it. The Mulvilles were sympathy itself, but were they absolutely
candid? Could they indeed be, in their position--would it even
have been to be desired? Yes, she had sent for me to ask no less
than that of me--whether there was anything dreadful kept back.
She made no allusion whatever to George Gravener--I thought her
silence the only good taste and her gaiety perhaps a part of the
very anxiety of that discretion, the effect of a determination that
people shouldn't know from herself that her relations with the man
she was to marry were strained. All the weight, however, that she
left me to throw was a sufficient implication of the weight HE had
thrown in vain. Oh she knew the question of character was immense,
and that one couldn't entertain any plan for making merit
comfortable without running the gauntlet of that terrible
procession of interrogation-points which, like a young ladies'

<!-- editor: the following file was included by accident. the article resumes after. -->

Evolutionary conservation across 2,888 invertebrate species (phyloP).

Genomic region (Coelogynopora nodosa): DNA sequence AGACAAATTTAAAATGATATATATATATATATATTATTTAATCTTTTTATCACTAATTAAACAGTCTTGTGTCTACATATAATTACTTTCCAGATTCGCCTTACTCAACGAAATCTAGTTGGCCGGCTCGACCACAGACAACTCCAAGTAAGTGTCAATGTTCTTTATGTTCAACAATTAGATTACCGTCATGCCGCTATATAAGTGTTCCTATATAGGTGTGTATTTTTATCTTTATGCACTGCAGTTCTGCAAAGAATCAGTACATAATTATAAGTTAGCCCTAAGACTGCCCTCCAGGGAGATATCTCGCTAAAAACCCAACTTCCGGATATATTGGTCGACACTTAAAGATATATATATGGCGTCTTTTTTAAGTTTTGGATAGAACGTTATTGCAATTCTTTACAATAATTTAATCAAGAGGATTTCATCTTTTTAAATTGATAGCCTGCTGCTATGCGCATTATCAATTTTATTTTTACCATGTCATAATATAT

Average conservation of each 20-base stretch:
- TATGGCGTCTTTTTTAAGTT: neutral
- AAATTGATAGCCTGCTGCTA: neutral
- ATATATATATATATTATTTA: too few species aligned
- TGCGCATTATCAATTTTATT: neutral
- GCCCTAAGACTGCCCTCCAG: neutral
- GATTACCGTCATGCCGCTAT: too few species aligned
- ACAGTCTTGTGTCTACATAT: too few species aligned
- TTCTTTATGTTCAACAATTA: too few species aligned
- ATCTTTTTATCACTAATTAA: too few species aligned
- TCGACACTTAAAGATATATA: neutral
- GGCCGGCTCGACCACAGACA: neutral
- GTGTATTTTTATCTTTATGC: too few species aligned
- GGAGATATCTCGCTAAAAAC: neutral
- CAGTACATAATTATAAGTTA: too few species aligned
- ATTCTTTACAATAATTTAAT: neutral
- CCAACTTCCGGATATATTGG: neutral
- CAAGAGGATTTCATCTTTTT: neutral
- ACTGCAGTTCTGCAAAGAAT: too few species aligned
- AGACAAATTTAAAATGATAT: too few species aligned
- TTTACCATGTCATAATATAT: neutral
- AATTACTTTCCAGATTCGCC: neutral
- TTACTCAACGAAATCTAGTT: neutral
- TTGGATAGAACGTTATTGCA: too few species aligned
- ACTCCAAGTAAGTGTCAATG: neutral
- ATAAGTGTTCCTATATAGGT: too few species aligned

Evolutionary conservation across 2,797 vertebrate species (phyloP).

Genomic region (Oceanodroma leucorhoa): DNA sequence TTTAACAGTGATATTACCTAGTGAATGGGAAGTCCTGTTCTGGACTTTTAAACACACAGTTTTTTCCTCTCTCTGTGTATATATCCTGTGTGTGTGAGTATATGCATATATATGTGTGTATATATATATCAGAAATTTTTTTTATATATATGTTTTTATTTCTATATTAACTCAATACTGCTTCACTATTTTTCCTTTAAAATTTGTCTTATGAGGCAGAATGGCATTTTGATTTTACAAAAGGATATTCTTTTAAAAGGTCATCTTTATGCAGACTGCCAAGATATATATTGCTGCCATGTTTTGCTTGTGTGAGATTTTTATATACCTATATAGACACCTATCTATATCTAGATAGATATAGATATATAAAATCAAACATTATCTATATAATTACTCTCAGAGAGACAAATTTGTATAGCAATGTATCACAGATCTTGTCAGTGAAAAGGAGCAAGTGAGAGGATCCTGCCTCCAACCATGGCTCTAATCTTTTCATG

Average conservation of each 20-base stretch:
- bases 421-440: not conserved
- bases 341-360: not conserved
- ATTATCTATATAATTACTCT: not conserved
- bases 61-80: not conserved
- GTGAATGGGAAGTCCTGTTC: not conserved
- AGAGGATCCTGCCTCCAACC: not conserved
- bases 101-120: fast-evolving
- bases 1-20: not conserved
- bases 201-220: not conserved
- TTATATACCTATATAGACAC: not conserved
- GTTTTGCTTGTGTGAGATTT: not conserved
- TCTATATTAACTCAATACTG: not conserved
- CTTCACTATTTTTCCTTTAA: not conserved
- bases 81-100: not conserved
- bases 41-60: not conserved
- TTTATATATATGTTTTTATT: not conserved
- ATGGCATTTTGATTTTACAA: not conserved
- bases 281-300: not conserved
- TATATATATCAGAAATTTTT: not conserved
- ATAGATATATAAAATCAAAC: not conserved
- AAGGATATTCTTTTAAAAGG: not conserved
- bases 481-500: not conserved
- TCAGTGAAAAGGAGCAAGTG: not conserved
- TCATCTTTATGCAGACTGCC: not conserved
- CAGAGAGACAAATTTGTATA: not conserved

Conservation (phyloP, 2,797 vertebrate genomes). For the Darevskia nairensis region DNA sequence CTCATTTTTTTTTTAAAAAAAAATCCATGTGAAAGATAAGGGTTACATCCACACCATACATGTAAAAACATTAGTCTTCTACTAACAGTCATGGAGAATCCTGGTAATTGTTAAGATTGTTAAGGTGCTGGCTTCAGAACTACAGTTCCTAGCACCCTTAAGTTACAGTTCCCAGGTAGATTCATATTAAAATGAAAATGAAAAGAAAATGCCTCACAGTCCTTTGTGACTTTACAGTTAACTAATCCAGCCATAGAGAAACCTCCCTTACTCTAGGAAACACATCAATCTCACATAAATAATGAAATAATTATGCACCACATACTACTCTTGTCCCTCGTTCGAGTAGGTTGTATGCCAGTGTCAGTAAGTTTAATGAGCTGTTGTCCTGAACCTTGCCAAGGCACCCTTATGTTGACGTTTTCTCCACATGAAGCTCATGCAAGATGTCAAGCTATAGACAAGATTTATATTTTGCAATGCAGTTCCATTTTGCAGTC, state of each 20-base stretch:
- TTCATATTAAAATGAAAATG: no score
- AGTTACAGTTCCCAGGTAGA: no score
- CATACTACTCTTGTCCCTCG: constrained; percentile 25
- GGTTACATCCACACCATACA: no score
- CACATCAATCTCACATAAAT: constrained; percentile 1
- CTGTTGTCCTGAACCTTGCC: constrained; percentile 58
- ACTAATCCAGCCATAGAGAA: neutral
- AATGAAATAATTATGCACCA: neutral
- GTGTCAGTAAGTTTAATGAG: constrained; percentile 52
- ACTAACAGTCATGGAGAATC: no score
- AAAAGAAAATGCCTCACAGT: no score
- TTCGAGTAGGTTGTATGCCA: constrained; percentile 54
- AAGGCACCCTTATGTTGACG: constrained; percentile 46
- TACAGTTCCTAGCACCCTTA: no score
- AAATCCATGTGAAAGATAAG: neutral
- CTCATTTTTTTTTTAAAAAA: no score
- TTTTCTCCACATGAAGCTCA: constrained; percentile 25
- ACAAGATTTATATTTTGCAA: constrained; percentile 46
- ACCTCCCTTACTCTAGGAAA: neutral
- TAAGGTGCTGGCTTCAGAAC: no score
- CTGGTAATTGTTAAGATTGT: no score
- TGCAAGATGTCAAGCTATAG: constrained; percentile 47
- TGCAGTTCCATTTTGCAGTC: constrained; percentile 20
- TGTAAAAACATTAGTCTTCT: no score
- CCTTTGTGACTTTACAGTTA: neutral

school out for a walk, hooked their uniform noses at the tail of
governess Conduct. But were we absolutely to hold that there was
never, never, never an exception, never, never, never an occasion
for liberal acceptance, for clever charity, for suspended pedantry-
-for letting one side, in short, outbalance another? When Miss
Anvoy threw off this appeal I could have embraced her for so
delightfully emphasising her unlikeness to Mrs. Saltram. "Why not
have the courage of one's forgiveness," she asked, "as well as the
enthusiasm of one's adhesion?"

"Seeing how wonderfully you've threshed the whole thing out," I
evasively replied, "gives me an extraordinary notion of the point
your enthusiasm has reached."

She considered this remark an instant with her eyes on mine, and I
divined that it struck her I might possibly intend it as a
reference to some personal subjection to our fat philosopher, to